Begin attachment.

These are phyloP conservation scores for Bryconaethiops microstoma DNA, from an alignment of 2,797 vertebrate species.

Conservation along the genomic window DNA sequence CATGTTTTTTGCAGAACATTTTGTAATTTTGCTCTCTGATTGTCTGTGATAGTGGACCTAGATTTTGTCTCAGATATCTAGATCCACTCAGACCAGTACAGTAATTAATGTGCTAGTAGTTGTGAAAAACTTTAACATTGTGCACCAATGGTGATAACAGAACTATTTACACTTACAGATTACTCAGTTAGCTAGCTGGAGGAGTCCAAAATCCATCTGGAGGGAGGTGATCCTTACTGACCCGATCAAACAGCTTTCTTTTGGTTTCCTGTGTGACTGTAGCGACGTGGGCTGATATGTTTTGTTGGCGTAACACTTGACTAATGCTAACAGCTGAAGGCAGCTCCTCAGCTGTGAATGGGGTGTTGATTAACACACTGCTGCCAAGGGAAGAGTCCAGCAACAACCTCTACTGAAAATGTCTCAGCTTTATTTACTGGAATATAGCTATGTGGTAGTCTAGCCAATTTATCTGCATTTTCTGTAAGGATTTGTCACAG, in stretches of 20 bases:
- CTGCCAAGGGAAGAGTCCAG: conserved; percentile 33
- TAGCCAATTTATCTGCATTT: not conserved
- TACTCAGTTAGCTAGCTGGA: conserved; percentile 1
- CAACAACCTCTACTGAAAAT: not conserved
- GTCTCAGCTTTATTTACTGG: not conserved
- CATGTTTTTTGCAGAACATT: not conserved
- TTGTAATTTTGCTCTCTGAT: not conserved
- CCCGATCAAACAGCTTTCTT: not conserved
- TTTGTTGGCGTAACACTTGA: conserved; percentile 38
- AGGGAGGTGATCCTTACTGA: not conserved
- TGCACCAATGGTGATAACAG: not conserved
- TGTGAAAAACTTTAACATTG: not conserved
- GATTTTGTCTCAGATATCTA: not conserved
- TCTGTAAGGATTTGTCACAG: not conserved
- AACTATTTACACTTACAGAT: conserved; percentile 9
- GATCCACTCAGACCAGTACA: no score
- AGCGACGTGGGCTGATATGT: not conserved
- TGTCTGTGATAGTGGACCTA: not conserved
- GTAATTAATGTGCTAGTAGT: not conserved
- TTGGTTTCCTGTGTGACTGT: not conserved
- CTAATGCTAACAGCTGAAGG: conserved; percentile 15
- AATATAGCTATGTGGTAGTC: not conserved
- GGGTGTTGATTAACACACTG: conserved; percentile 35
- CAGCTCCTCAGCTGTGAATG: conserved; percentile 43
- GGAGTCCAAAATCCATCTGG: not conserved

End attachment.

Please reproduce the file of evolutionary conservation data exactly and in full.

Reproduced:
These are phyloP conservation scores for Bryconaethiops microstoma DNA, from an alignment of 2,797 vertebrate species.

Conservation along the genomic window DNA sequence CATGTTTTTTGCAGAACATTTTGTAATTTTGCTCTCTGATTGTCTGTGATAGTGGACCTAGATTTTGTCTCAGATATCTAGATCCACTCAGACCAGTACAGTAATTAATGTGCTAGTAGTTGTGAAAAACTTTAACATTGTGCACCAATGGTGATAACAGAACTATTTACACTTACAGATTACTCAGTTAGCTAGCTGGAGGAGTCCAAAATCCATCTGGAGGGAGGTGATCCTTACTGACCCGATCAAACAGCTTTCTTTTGGTTTCCTGTGTGACTGTAGCGACGTGGGCTGATATGTTTTGTTGGCGTAACACTTGACTAATGCTAACAGCTGAAGGCAGCTCCTCAGCTGTGAATGGGGTGTTGATTAACACACTGCTGCCAAGGGAAGAGTCCAGCAACAACCTCTACTGAAAATGTCTCAGCTTTATTTACTGGAATATAGCTATGTGGTAGTCTAGCCAATTTATCTGCATTTTCTGTAAGGATTTGTCACAG, in stretches of 20 bases:
- CTGCCAAGGGAAGAGTCCAG: conserved; percentile 33
- TAGCCAATTTATCTGCATTT: not conserved
- TACTCAGTTAGCTAGCTGGA: conserved; percentile 1
- CAACAACCTCTACTGAAAAT: not conserved
- GTCTCAGCTTTATTTACTGG: not conserved
- CATGTTTTTTGCAGAACATT: not conserved
- TTGTAATTTTGCTCTCTGAT: not conserved
- CCCGATCAAACAGCTTTCTT: not conserved
- TTTGTTGGCGTAACACTTGA: conserved; percentile 38
- AGGGAGGTGATCCTTACTGA: not conserved
- TGCACCAATGGTGATAACAG: not conserved
- TGTGAAAAACTTTAACATTG: not conserved
- GATTTTGTCTCAGATATCTA: not conserved
- TCTGTAAGGATTTGTCACAG: not conserved
- AACTATTTACACTTACAGAT: conserved; percentile 9
- GATCCACTCAGACCAGTACA: no score
- AGCGACGTGGGCTGATATGT: not conserved
- TGTCTGTGATAGTGGACCTA: not conserved
- GTAATTAATGTGCTAGTAGT: not conserved
- TTGGTTTCCTGTGTGACTGT: not conserved
- CTAATGCTAACAGCTGAAGG: conserved; percentile 15
- AATATAGCTATGTGGTAGTC: not conserved
- GGGTGTTGATTAACACACTG: conserved; percentile 35
- CAGCTCCTCAGCTGTGAATG: conserved; percentile 43
- GGAGTCCAAAATCCATCTGG: not conserved